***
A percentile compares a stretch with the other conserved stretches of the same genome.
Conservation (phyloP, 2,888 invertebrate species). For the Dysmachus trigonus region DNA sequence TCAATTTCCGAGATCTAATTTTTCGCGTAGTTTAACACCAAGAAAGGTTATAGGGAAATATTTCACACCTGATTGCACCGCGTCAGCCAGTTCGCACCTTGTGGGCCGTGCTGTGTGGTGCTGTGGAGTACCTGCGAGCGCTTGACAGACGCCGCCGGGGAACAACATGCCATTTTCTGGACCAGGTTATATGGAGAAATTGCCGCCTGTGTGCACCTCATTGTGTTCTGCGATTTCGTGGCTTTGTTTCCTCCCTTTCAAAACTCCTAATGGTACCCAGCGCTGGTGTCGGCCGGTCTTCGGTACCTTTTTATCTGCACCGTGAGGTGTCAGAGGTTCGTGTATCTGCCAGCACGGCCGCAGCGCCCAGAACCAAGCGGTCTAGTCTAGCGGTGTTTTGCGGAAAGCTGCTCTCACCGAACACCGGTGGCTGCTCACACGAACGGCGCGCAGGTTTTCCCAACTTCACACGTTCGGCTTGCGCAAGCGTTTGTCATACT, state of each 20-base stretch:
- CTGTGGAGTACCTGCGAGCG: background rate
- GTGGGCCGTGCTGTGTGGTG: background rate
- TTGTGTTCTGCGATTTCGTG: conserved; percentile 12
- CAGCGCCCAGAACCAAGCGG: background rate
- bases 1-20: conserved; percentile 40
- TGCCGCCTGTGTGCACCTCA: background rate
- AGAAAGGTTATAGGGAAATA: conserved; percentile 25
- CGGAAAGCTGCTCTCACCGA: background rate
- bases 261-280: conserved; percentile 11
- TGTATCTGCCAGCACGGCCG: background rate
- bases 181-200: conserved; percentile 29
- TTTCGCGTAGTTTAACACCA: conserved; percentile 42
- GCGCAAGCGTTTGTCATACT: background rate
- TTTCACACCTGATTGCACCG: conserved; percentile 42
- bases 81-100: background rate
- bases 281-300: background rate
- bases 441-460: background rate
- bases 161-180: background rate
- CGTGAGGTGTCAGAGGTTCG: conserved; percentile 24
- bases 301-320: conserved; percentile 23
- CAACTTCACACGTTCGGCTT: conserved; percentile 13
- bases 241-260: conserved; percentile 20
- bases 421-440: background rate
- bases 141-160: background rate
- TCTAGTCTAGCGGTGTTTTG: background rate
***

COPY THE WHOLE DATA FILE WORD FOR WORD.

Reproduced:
A percentile compares a stretch with the other conserved stretches of the same genome.
Conservation (phyloP, 2,888 invertebrate species). For the Dysmachus trigonus region DNA sequence TCAATTTCCGAGATCTAATTTTTCGCGTAGTTTAACACCAAGAAAGGTTATAGGGAAATATTTCACACCTGATTGCACCGCGTCAGCCAGTTCGCACCTTGTGGGCCGTGCTGTGTGGTGCTGTGGAGTACCTGCGAGCGCTTGACAGACGCCGCCGGGGAACAACATGCCATTTTCTGGACCAGGTTATATGGAGAAATTGCCGCCTGTGTGCACCTCATTGTGTTCTGCGATTTCGTGGCTTTGTTTCCTCCCTTTCAAAACTCCTAATGGTACCCAGCGCTGGTGTCGGCCGGTCTTCGGTACCTTTTTATCTGCACCGTGAGGTGTCAGAGGTTCGTGTATCTGCCAGCACGGCCGCAGCGCCCAGAACCAAGCGGTCTAGTCTAGCGGTGTTTTGCGGAAAGCTGCTCTCACCGAACACCGGTGGCTGCTCACACGAACGGCGCGCAGGTTTTCCCAACTTCACACGTTCGGCTTGCGCAAGCGTTTGTCATACT, state of each 20-base stretch:
- CTGTGGAGTACCTGCGAGCG: background rate
- GTGGGCCGTGCTGTGTGGTG: background rate
- TTGTGTTCTGCGATTTCGTG: conserved; percentile 12
- CAGCGCCCAGAACCAAGCGG: background rate
- bases 1-20: conserved; percentile 40
- TGCCGCCTGTGTGCACCTCA: background rate
- AGAAAGGTTATAGGGAAATA: conserved; percentile 25
- CGGAAAGCTGCTCTCACCGA: background rate
- bases 261-280: conserved; percentile 11
- TGTATCTGCCAGCACGGCCG: background rate
- bases 181-200: conserved; percentile 29
- TTTCGCGTAGTTTAACACCA: conserved; percentile 42
- GCGCAAGCGTTTGTCATACT: background rate
- TTTCACACCTGATTGCACCG: conserved; percentile 42
- bases 81-100: background rate
- bases 281-300: background rate
- bases 441-460: background rate
- bases 161-180: background rate
- CGTGAGGTGTCAGAGGTTCG: conserved; percentile 24
- bases 301-320: conserved; percentile 23
- CAACTTCACACGTTCGGCTT: conserved; percentile 13
- bases 241-260: conserved; percentile 20
- bases 421-440: background rate
- bases 141-160: background rate
- TCTAGTCTAGCGGTGTTTTG: background rate